History textbooks, as with all other textbooks, play a vital role in education and their use to support teaching and learning is an almost universally accepted practice. They are widely used in classrooms to fulfil a range of purposes ranging from transmitting knowledge to legitimising dominant historical narratives. This elevates history textbooks to a powerful medium of mass communication which can be employed by dominant groups in society to, amongst other uses, establish cultural and political hegemony and to uplift society. Very few members of society experience school without being exposed to the power of history textbooks. As such history textbooks are the one form of the printed mass media which probably has the widest societal reach. Despite the afore-mentioned history textbooks in South Africa are an under-researched field (only 21 academic articles have appeared since the 1940s which have analysed history textbooks) and concerted academic scholarship into this genre only emerging in the past few years.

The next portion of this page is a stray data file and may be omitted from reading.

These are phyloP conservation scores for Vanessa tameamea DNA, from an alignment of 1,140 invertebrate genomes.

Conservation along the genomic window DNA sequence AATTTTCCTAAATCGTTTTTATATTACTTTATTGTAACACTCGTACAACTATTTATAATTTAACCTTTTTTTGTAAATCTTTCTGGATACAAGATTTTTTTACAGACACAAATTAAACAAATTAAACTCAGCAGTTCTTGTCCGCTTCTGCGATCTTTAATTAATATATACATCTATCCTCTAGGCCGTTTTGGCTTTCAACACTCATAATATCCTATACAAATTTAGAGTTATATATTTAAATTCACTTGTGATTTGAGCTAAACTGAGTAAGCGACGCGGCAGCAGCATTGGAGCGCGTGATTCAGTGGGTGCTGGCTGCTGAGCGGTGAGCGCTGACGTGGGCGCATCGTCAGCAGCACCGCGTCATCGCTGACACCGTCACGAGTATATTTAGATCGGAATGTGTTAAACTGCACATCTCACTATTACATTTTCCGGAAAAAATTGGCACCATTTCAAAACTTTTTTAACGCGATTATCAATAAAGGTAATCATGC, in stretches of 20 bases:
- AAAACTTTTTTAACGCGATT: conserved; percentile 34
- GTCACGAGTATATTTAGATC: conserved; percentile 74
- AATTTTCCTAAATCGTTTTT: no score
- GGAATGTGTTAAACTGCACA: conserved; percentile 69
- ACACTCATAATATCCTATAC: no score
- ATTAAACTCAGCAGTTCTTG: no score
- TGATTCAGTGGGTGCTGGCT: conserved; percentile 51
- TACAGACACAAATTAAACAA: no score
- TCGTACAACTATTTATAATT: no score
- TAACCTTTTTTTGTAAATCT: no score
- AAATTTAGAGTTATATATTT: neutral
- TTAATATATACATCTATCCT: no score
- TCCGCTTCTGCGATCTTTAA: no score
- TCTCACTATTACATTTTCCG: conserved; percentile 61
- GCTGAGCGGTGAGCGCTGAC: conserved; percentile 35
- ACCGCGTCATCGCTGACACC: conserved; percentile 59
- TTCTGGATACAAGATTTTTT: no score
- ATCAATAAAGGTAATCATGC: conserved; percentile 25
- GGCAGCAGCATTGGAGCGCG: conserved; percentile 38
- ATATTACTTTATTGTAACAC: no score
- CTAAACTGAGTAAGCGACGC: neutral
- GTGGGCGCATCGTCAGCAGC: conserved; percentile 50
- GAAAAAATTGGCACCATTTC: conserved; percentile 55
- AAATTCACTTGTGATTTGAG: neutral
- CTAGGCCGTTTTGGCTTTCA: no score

This is the first call for papers for a special edition of Yesterday & Todayon History textbooks in Africa. We welcome contributions that focus on the analysis of history textbooks, the ways in which textbooks are used by teachers and learners, the politics of publishing history textbooks, theories and methodologies related to History textbooks, the use of textbooks in classrooms, comparative studies or on any other History textbook related topic.
· Articles should be ± 8 000 words in length and should follow generally accepted academic conventions.
· All articles submitted will be subjected to a double-blind peer review process.
· Articles should adhere to the criteria of Yesterday & Today - see http://www.scielo.org.za/.
· The final due date for submissions is 31 Augustus 2015.
Please send your contribution to any member of the editorial team: